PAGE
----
Myelogram: This test produces an X-ray of your spinal canal after an injection of a contrast dye into the surrounding spaces. By revealing displacement of the contrast dye, a myelogram can reveal structures such as herniated discs, tumors or bone spurs that are putting pressure on your spinal cord or nerves. Because this process involves injecting a foreign substance near your spine, most doctors prefer using an MRI scan, but myelograms still can provide excellent outlines of space-occupying lesions, especially when combined with a CT scan.

Magnetic Resonance Imaging (MRI): An MRI produces three-dimensional images of body structures using powerful magnets and computer technology. It shows the spinal cord, nerve roots, and surrounding areas. An MRI shows soft tissues — including tumors and discs that are enlarged or degenerated — better than a CAT scan. An MRI often produces the most conclusive evidence for the diagnosis of a herniated disc. T1-weighted images provide clear proof of protruded disc material in the spinal canal.

Electromyogram and Nerve Conduction Studies: EMG and NCS tests measure the electrical impulses along nerve roots, peripheral nerves, and muscle tissue. EMG/NCS can reveal ongoing nerve damage, indicate additional nerve compression or show if nerves are healing from a past injury. EMG/NCS tests are typically used to pinpoint the source of your nerve dysfunction without disturbing your spine.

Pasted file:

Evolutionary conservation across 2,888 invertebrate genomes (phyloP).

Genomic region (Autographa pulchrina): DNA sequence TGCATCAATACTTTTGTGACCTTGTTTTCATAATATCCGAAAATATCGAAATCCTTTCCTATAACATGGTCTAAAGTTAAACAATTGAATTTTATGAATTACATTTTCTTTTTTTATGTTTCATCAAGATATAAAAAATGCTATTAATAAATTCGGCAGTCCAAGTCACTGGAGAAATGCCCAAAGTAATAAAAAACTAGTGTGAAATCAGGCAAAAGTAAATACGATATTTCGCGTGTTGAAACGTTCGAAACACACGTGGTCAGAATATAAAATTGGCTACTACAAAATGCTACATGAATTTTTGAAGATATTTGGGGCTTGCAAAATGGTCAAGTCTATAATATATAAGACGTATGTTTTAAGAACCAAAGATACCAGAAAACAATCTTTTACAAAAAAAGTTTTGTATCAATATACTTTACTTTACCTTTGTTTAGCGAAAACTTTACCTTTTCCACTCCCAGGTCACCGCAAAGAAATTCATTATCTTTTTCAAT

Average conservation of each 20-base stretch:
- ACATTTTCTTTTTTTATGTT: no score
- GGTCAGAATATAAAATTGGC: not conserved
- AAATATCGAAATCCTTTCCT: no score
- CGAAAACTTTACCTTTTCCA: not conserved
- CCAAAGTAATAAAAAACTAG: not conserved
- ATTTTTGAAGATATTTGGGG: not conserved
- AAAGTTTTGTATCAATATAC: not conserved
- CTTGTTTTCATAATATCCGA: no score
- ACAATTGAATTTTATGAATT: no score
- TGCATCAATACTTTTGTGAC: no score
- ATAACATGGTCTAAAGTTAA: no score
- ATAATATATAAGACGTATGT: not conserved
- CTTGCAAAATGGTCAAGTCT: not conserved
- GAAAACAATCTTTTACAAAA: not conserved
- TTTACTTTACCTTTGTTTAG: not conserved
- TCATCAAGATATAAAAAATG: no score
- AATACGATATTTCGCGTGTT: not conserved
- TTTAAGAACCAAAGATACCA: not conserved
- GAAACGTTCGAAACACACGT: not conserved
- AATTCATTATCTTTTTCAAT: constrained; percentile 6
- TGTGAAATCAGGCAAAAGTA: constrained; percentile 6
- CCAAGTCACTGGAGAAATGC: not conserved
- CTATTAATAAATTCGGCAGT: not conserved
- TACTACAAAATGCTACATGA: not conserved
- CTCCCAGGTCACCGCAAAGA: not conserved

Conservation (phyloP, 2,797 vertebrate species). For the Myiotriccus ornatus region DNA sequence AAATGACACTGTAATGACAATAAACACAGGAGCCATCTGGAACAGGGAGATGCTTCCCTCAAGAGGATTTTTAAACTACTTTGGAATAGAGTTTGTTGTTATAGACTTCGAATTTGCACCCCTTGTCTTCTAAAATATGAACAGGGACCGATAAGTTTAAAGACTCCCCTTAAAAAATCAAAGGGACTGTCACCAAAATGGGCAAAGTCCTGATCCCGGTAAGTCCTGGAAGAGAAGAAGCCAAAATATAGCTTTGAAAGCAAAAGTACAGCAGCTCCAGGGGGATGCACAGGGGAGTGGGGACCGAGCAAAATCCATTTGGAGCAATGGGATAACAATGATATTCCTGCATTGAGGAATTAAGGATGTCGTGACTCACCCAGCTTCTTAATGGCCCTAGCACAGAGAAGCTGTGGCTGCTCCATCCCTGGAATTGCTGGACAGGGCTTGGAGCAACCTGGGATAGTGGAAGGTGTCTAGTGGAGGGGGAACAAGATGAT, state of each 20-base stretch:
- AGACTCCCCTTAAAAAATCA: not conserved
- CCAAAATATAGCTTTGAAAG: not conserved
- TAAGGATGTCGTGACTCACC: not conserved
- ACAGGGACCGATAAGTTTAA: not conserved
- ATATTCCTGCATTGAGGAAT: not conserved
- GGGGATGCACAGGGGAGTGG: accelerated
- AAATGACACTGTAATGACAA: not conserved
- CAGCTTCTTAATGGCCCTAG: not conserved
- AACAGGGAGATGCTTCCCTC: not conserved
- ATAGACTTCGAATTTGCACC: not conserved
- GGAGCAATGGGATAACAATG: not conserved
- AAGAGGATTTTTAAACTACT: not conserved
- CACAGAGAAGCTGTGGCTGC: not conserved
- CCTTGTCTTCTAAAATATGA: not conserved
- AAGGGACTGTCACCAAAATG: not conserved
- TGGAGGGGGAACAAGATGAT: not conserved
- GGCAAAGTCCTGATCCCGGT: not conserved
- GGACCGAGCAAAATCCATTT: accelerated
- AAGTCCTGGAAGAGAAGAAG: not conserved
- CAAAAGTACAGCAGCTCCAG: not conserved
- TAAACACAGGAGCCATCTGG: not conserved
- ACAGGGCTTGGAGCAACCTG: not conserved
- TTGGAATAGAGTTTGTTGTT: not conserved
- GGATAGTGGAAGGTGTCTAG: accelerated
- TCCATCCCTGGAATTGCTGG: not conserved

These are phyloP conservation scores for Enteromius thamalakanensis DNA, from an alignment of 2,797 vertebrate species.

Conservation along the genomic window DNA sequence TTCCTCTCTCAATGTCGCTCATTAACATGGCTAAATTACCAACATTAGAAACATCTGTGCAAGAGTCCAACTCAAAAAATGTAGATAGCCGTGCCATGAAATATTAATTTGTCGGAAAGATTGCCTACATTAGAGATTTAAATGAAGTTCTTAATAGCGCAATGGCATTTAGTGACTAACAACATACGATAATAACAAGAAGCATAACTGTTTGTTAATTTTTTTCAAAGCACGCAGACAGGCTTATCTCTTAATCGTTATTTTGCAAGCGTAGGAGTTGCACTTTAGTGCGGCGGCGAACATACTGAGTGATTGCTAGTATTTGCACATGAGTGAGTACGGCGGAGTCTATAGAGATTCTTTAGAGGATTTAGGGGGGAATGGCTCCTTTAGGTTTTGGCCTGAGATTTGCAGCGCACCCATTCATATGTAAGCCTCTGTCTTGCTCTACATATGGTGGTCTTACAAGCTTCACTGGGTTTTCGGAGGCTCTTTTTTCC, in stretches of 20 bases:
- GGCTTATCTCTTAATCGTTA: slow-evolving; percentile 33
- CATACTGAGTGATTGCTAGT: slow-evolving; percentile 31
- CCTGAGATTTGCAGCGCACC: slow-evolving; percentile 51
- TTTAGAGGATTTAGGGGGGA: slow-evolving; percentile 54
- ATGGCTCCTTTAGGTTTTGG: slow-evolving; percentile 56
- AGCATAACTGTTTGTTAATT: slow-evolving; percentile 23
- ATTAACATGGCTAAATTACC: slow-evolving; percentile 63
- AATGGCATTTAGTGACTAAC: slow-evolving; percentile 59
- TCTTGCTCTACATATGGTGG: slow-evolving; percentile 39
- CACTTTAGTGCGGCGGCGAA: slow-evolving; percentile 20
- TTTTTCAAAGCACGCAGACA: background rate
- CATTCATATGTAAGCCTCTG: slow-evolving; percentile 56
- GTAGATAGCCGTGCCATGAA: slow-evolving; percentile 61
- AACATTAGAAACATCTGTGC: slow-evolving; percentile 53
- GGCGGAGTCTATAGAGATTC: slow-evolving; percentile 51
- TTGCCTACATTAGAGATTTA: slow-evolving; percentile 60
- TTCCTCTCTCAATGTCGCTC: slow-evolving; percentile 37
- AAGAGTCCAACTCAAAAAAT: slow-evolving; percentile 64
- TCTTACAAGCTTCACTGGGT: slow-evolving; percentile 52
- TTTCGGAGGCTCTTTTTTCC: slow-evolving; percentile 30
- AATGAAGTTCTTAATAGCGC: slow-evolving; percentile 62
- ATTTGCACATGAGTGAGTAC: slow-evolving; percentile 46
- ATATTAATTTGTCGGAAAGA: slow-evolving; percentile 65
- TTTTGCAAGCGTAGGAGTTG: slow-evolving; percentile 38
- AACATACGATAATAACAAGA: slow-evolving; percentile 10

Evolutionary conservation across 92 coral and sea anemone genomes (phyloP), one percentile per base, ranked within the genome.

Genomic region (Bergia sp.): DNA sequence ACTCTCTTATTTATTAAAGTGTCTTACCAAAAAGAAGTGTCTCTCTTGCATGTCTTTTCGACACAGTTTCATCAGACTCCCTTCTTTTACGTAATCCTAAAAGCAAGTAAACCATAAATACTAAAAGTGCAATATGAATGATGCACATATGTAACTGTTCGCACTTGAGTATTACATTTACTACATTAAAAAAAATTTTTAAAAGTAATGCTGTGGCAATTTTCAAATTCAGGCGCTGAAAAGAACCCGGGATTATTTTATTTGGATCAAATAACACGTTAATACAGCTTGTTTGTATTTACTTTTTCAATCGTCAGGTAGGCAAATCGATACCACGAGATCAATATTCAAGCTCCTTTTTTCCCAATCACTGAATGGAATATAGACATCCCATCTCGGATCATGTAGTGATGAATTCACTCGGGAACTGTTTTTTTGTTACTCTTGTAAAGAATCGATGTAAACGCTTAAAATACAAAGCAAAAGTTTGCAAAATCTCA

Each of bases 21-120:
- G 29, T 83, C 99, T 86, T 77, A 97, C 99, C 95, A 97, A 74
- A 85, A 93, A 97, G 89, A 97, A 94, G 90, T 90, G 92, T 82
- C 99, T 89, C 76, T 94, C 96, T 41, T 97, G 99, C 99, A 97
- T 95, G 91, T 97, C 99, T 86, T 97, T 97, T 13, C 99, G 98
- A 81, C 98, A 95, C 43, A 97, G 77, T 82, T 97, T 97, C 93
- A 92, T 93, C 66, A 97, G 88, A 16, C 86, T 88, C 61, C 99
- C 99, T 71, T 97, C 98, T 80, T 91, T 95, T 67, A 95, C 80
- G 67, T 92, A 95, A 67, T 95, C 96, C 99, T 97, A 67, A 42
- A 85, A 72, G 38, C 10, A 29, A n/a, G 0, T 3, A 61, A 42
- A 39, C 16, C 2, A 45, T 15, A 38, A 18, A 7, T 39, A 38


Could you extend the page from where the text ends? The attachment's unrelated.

Herniated Disc Treatment

Most herniated discs heal themselves in about six weeks and do not require surgery. Initial treatment for a herniated disc usually consists of non-steroidal anti-inflammatory pain medication. The back doctors at the Southeastern Spine Institute (SSI) employ a conservative approach to addressing all back pain.

In some cases, cortisone is injected into your spine adjacent to the suspected cause of the pain, a technique known as epidural steroid injection. These injections may result in some improvement in the pain associated with a herniated disc after two to six weeks. Ancillary approaches — such as rehabilitation, physical therapy, anti-depressants, and in particular, graduated exercise programs — are useful adjuncts to anti-inflammatory approaches.

Because inflammation usually fades over time, about half of all people with a herniated disc in the low back recover within one month. Most people recover within six months. Only 10 percent of people with noticeable symptoms eventually have surgery.